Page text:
Over the past decade or so, there has been a significant accumulation of research, writing, discussion and education on the subject of sustainability.

I think the volume of information is so great that most people in the golf course industry now have a pretty firm grip on the concept. Everything that I’ve seen and heard in recent discussions with superintendents shows they have a solid understanding of the need for long-term equilibrium among sustainability’s three pillars: people, planet and profit.

But I wanted concrete validation for my supposition. My mission was to seek out a professional who has seen and been engaged in the industry’s progression toward sustainable golf course management, so I called Joe McCleary. A multiple winner of golf course environmental awards, McCleary is now a storm water management superintendent with the City of Aurora, Colorado. He maintains close contact with his former golf course peers and currently serves as the president of the Colorado Golf Association. Heck, he’s even renewed his certification twice.

“I think superintendents are probably attuned to sustainability as much as any profession,” McCleary says. “They are coming out of school better educated on the subject, and the industry has a strong focus on it.”

Making a midlife career change

That being said, it was the rest of our conversation that gave me reason to pause. I was intrigued by McCleary’s career change, which came six years ago at the age of 46. He really wasn’t looking to leave the golf industry, but a job opportunity in Aurora’s water department was too good to pass up. His knowledge of golf course construction, drainage, and plant species selection – coupled with an MBA – provided the perfect background for his position.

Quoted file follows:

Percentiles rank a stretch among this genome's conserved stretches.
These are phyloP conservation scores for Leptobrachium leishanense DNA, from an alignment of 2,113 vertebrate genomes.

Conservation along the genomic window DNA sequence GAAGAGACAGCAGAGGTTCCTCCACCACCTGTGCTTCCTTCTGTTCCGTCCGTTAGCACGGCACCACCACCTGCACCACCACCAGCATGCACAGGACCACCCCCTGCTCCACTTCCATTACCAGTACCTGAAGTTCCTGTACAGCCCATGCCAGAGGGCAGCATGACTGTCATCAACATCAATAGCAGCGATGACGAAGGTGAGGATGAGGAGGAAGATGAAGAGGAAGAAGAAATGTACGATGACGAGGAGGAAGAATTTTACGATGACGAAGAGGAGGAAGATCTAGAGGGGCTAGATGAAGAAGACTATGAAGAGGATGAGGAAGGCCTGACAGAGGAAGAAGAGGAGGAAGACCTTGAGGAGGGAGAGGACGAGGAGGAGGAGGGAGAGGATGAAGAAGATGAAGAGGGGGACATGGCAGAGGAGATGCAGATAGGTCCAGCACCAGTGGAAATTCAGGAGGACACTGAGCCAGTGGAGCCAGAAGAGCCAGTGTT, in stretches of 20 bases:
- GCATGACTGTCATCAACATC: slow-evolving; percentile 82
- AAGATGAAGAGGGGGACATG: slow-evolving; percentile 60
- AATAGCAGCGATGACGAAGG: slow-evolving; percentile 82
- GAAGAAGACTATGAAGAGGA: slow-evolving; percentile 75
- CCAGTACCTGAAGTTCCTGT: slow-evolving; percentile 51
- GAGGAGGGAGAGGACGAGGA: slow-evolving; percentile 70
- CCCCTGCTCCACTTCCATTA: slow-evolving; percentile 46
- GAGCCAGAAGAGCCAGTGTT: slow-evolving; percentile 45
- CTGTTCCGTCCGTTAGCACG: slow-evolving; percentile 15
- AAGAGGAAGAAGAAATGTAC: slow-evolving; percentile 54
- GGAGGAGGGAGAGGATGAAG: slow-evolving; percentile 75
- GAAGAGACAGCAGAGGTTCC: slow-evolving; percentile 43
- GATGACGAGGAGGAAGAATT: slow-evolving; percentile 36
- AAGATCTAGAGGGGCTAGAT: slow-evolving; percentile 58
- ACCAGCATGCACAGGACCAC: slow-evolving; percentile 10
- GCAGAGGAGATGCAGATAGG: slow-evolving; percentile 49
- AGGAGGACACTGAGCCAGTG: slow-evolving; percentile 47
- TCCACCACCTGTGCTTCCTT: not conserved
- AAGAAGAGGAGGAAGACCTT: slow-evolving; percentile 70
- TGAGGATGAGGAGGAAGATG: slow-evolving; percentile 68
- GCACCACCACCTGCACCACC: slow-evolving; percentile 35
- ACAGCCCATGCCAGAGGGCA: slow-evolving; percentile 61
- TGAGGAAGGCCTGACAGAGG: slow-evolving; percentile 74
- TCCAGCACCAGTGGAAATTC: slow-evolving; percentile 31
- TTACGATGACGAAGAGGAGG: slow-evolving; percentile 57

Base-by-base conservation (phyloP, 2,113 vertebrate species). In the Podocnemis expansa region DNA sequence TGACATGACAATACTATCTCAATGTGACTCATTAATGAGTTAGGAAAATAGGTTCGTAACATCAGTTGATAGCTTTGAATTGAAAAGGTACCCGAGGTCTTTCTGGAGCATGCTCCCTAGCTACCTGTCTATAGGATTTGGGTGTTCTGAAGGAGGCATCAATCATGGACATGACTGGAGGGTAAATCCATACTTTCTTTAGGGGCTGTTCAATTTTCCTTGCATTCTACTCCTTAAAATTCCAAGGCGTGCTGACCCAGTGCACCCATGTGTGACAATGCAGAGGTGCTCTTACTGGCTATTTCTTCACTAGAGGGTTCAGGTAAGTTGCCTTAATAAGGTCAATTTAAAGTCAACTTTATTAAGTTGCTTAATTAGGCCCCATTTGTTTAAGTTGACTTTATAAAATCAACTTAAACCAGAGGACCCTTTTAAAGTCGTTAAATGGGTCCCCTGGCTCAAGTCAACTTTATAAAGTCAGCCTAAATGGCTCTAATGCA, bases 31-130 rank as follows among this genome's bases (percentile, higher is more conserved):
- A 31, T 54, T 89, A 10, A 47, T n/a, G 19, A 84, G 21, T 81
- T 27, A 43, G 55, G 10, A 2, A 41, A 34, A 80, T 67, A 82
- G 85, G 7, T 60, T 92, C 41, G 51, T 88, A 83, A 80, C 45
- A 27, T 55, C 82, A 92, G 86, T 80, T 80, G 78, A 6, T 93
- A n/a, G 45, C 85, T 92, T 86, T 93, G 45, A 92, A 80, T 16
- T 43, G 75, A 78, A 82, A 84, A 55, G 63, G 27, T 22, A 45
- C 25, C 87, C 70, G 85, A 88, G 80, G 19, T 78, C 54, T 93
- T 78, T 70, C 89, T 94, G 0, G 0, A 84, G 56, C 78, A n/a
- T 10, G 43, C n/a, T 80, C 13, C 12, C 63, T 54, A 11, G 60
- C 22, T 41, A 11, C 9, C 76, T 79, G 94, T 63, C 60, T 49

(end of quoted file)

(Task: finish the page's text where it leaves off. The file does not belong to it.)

“I was fortunate that I had an employer who exposed me to every part of the golf course and our operations,” McCleary said. “The MBA was something I did because I thought that if I ever wanted to be in a management position, it would be helpful.”

There are those who will say McCleary is lucky. I agree, because as the Roman philosopher Seneca once said, “Luck is when preparation meets opportunity.” McCleary made the move on his terms.

Unfortunately for today’s workforce, we are seeing far too many instances where those who approach the magical age of 50 find themselves in career peril. It’s a hot topic among superintendents, but it’s also the reality for virtually everyone. The reasons for job loss are many – obsolescence, finances, politics, performance – and to be fair, sometimes they are justified.

Career sustainability was never much of an issue in my parent’s generation. Go to school, get a good job, work your way up, then retire with a 40-year service pin and a decent pension. Loyalty meant something. But times change, and the pace of change is increasing. What we learn today becomes obsolete next year. Experience simply does not provide the value it once did.

It’s time for golf course superintendents to focus on their own career sustainability. The questions must be asked:

  • What would you do if you lost your job today?
  • Do you possess the skills to get a good job?
  • Are you prepared to take advantage of a new opportunity when it arises?
  • Do you have an active network of individuals with whom you can connect?

This isn’t just an exercise for supers, by the way. People in all professions and trades should have this focus and be able to answer those questions.

To be clear, each of us has the responsibility to keep our skills current and diverse. Professional development not only benefits the worker, but the business as well. That is why it behooves us to have a conversation with our employers to create professional development plans and be afforded the resources to execute on them.

Sustainability has been defined as being able to serve the needs of today, without compromising the ability to meet the needs of the future. What are you doing to ensure that your career is sustainable?